Water levels at China’s giant Three Gorges Dam on the Yangtze river are inching closer to their maximum after torrential rains raised inflows to a record high, official data showed on Friday.
With 75,000 cubic metres per second of water flowing in from the Yangtze River on Thursday, the reservoir’s depth had reached 165.6 metres (543 feet) by Friday morning, up more than two metres (6.6 feet) overnight and almost 20 metres (65.6 feet) higher than the official warning level.
The maximum designed depth of China’s largest reservoir is 175 metres (574 feet).
Authorities raised the discharge volume to a record 48,800 cubic metres per second on Thursday to try and lower water levels, and they might have to increase it again to avoid the possibility of a dangerous overflow.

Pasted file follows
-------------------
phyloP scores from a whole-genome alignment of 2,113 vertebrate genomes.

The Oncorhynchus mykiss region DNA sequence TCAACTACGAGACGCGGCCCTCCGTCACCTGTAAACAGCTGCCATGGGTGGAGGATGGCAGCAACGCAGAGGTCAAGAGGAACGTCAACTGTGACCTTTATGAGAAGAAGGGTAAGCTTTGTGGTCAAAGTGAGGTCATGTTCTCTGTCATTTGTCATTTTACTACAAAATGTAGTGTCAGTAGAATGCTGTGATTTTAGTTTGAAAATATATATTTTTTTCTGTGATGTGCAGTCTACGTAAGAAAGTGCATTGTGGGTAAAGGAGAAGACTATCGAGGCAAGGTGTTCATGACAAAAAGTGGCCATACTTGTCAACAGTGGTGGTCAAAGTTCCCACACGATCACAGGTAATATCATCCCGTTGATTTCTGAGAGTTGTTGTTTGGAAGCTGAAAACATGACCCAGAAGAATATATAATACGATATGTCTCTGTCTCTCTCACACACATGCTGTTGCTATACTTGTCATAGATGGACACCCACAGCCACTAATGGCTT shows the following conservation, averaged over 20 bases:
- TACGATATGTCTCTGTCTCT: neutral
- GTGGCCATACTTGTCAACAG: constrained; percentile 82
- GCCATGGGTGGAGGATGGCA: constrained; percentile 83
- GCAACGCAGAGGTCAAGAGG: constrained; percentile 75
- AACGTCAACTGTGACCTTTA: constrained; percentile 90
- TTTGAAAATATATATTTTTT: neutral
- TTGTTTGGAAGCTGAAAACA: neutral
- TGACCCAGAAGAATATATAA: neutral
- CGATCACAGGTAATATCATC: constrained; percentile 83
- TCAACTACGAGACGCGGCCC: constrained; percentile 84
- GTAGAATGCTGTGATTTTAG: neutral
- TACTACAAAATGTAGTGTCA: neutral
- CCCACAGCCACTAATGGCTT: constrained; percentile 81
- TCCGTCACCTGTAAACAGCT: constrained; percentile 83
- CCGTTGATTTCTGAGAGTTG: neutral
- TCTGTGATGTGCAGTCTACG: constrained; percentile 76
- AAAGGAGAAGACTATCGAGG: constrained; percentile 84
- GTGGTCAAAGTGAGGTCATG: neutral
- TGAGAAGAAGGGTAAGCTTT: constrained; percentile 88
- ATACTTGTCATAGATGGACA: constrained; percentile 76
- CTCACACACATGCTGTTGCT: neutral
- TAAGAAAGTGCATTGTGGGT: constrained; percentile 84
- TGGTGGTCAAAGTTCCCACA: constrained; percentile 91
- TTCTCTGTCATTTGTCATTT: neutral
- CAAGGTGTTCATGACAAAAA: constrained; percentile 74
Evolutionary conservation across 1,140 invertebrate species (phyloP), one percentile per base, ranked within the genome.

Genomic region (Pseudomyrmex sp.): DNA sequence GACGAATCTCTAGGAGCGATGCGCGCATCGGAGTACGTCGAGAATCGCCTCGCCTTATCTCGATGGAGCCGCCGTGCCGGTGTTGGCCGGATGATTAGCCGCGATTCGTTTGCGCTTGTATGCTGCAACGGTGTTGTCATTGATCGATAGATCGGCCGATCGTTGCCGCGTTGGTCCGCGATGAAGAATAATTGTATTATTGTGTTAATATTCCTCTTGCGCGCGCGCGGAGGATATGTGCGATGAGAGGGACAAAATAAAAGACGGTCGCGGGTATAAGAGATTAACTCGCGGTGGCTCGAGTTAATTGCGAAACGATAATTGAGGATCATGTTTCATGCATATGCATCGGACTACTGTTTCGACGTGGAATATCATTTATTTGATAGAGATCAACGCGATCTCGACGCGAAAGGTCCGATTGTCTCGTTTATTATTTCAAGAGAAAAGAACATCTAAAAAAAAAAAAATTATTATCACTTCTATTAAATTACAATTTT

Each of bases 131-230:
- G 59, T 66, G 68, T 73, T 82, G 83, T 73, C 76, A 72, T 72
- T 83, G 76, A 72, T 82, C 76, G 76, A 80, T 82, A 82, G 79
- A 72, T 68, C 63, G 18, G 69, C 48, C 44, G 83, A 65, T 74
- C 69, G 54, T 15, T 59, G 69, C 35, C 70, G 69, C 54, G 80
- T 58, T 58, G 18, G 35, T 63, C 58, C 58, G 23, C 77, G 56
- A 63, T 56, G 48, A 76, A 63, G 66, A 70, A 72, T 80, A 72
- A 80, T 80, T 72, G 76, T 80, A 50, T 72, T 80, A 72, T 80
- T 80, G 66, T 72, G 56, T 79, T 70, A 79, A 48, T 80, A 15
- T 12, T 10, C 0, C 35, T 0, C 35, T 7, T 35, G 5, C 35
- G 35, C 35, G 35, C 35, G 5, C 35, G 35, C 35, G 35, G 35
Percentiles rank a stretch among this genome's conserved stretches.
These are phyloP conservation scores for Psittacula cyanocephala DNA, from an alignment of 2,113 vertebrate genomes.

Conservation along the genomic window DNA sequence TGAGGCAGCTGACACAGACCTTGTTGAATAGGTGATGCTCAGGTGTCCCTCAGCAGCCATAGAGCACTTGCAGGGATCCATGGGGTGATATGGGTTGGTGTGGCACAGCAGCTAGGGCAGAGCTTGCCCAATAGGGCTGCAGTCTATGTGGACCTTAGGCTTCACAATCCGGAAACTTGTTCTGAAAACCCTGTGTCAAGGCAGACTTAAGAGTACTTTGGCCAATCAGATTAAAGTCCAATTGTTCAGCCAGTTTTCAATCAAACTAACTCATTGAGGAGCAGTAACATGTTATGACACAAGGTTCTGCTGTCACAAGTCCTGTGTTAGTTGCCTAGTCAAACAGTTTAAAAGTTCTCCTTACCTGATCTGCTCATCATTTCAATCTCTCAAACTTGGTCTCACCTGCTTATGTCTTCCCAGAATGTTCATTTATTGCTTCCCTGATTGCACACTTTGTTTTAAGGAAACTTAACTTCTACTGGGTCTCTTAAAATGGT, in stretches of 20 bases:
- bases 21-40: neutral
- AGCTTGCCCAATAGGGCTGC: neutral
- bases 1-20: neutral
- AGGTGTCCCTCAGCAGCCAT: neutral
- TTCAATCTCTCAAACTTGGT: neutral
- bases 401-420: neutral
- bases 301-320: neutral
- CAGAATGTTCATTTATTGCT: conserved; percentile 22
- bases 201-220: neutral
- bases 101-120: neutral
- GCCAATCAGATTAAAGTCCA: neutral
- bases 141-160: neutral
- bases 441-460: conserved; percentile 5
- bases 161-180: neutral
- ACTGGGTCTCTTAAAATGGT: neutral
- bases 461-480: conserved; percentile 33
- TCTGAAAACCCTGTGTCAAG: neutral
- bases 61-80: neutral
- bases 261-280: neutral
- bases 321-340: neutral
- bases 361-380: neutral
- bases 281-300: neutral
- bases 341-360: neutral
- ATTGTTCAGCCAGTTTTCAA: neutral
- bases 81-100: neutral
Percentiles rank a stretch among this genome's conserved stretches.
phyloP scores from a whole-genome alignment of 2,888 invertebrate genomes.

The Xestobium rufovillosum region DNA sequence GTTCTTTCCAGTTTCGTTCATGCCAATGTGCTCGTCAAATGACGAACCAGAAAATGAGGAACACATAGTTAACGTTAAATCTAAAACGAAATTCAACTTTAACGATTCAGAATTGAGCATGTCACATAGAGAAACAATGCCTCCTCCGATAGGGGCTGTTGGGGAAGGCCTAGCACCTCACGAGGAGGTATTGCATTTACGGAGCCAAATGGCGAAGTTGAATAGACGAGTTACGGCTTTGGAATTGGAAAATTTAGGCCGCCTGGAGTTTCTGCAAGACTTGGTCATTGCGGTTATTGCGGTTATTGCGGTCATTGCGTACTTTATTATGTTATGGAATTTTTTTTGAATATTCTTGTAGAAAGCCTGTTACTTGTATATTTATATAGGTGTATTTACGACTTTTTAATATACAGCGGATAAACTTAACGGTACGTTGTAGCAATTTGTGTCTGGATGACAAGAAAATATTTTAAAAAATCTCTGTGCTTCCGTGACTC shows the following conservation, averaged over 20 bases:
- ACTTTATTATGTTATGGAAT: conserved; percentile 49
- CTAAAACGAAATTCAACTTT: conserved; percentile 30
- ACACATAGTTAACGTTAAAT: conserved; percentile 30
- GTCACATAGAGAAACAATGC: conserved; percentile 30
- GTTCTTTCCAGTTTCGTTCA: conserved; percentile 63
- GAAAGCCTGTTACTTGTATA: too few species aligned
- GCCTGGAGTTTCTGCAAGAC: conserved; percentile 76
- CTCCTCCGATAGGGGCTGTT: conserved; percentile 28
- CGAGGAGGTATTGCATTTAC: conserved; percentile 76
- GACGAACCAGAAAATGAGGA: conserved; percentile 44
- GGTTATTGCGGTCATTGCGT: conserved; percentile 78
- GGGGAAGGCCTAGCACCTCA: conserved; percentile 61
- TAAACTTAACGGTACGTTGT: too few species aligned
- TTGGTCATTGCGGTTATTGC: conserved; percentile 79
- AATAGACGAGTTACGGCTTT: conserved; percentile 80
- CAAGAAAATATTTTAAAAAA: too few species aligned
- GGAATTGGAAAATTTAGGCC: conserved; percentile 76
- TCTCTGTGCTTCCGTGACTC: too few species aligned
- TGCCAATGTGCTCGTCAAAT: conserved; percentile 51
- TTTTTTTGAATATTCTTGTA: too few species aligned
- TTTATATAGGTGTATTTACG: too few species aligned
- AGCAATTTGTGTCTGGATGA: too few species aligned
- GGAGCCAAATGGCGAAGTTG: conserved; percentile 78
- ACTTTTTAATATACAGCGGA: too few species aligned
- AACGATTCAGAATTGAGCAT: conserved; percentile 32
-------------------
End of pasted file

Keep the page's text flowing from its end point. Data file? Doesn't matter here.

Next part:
« They will do everything they can to prevent the dam from overtopping, » said Desiree Tullos, a professor at Oregon State University who studies the Three Gorges project, the world’s biggest hydroelectric dam.
« An overtopping dam is a worst-case scenario because it produces significant damage … and can lead to the entire thing collapsing. »
Rainfall in the Yangtze basin has been well over double the seasonal average this year. Up to last week, 63 million people had been affected by flooding, which had caused nearly 180 billion yuan ($26bn) in economic damage.
The Three Gorges, completed in 2012, was designed not only to generate power but also to reduce the risk of flooding from the Yangtze, the cause of many devastating floods throughout China’s history.